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What are the benefits of recording with a sample rate greater than 44.1?

Asked 1954 day 11 h | Viewed 38822 times | Updated 1925 day 21 h |

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Gravatar photo Gear Guy

Why should I record at any sample rate greater than 44.1k when in the end I'm going to sample back down to 44.1 when I burn a CD?  Over even less if it ends up on an iPod.

Are there any advantages to recording at a higher sample rate, or should I just stick with 44.1k for now?

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  1. Answered: 1942 day 22 h (1) | Permalink

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    Gravatar photoDaniel Kushner

    I used to be all for using the highest sample rate. Doesn't matter so much to me anymore though. The argument goes that harmonics in the highest frequencies, although well beyond the range of human ears, have a phase canceling effect that effects the ultimate tone of a sound. Cutting these off during recording thus changes the accuracy of the recording. This is true.

    The law of diminishing returns applies.  The higher you cut, the less of an effect there is on a tone.

    44 addresses the human hearing spectrum and a bit beyond. In my opinion, it does a fine job. I can't hear any difference between 44 and 96.

    The final thing that comes to mind is that it's better to record at 88 than 96 if your target is 44, because when you down sample, it is an even division, not an approximation (88/2=44  96/2.1818181=44) which makes sense to me. Again though, my ears tell me this is hooey, I've downsampled from 96 and heard no difference.

    There's the argument that with cheap hard drive space it can't hurt. True, I guess. Still not a good reason to do it.

    So my answer is don't stress out over sample rate. In the pantheon of things that will affect your sound, it's way behind microphones, mix process, talent, EQing and compression. Oh, and light years behind "good sounding original source".

    • The math does make sense, and I do know that computers have difficulty rounding floating point numbers at time. I just have this feeling that the sample rate situation ends up being more marketing than necessity. I'd love to record at a higher sample ra

      Gear Guy | Aug 29 at 07:08

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  2. Answered: 1944 day 15 h (1) | Permalink

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    Gravatar photoMcSmooth

    If you know that you will never need a higher quality master, it is usually safe to go with your target sample rate.  This is a long debated topic that has many arguments for both sides.  Although bigger is usually better, there are many determining factors, and in some cases, a higher sample rate could end up worse than if the target sample rate was used.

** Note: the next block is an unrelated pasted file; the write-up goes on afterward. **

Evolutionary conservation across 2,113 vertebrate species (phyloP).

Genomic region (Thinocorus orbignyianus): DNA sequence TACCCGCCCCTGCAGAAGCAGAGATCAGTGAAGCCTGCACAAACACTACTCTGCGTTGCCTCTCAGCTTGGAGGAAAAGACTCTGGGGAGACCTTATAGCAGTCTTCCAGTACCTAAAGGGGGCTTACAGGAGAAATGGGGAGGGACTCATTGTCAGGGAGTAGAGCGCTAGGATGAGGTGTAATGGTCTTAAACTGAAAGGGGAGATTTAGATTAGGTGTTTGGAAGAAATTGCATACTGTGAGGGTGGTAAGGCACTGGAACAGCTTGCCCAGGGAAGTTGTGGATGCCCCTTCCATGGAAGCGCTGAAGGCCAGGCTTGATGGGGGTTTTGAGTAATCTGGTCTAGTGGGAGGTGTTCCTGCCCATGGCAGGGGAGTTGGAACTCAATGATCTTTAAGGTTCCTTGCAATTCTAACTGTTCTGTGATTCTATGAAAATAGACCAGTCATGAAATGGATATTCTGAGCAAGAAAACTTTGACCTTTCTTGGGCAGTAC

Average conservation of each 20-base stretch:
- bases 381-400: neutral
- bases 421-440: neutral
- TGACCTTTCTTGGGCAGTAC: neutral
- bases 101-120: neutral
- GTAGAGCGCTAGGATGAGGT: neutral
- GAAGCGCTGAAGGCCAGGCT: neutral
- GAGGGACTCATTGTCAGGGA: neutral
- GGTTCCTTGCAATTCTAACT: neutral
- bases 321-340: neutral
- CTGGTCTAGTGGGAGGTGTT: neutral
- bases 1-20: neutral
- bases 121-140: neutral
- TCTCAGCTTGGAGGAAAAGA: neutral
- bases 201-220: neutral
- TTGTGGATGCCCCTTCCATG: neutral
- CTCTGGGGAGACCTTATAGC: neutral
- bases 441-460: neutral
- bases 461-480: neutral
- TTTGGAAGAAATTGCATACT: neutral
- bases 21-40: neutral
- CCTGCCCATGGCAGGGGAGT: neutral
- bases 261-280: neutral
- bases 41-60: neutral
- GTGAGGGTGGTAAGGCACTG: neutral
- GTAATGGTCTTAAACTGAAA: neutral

If you want the best possible mix (and a professional is doing the mixdown and your interface doesn't sound worse at higher rates), the engineer might be able to make a slightly better final product with a sample rate of 88.1k or higher.  48k is usually not recommended if you plan to go back to 44.1k.

    You will see a much greater benefit from recording in 24 bit over 16 bit.  Most would also argue that if you are not using high-end preamps and A/D to record with, you will get much more from 44.1k out of high end gear, than 192k out of cheap stuff.

    So although there is a potential for a slightly better sounding final product, it ultimately comes down to your gear, workflow, and if your ears think there is any worthwhile difference.

    • That's a pretty good overview, and it totally agree with your suggestion of recording at 24bit and not at 16bit.

      Justin Vencel | Aug 25 at 01:08

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  3. Answered: 1941 day 11 h (0) | Permalink

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    Gravatar photoPablo Santiago

    As you may know, bit depth represents resolution in amplitude and the sampling rate (see Nyquist theorem) implies resolution in the frequency range sampled. In 44.1k you'll be taking two samples to digitalize an entire cicle of a sinusoid (or other form) of 22khz, that makes a poor representation of the original wave. When you have 20 tracks with a bad representation of higer frequencies or harmonics mixed in your work you get a thing that just don't sound as you may want to because multiplies the misrepresentation of the original waveforms and multiplies it by 20. By recording at a higer sample rate you try to minimize this effect in your 20 sources so when you mix and edit them don't carry this unwanted effect (that's why usually the audio engines process effects internally at higer bit depth and sampling rate and lately the sound is downsampled). The idea seems to be: "record, edit and mix with precise sound and do damage only once, at the end of work"

    This video should help to explain better the concept, im'not good in english :(

  4. Answered: 1904 day 3 h (1) | Permalink

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    Gravatar photoEric Squires

    Check out this article by Craig Anderton:

    I agree with him on setting your sample rate to 88 rather than 96. The math is simpler and at least in theory should produce fewer artifacts when reducing it down to 44.1. I  also think that the bit rate is more important than the sample rate.

    One more thing you need to ask yourself before making the switch is "how is this going to be released?" If you're release is solely on CD, then sample rate probably won't make that great a difference. If you're releasing it as the original waves on a DVD or through an online service such as, then the sample and bit rates become far more important.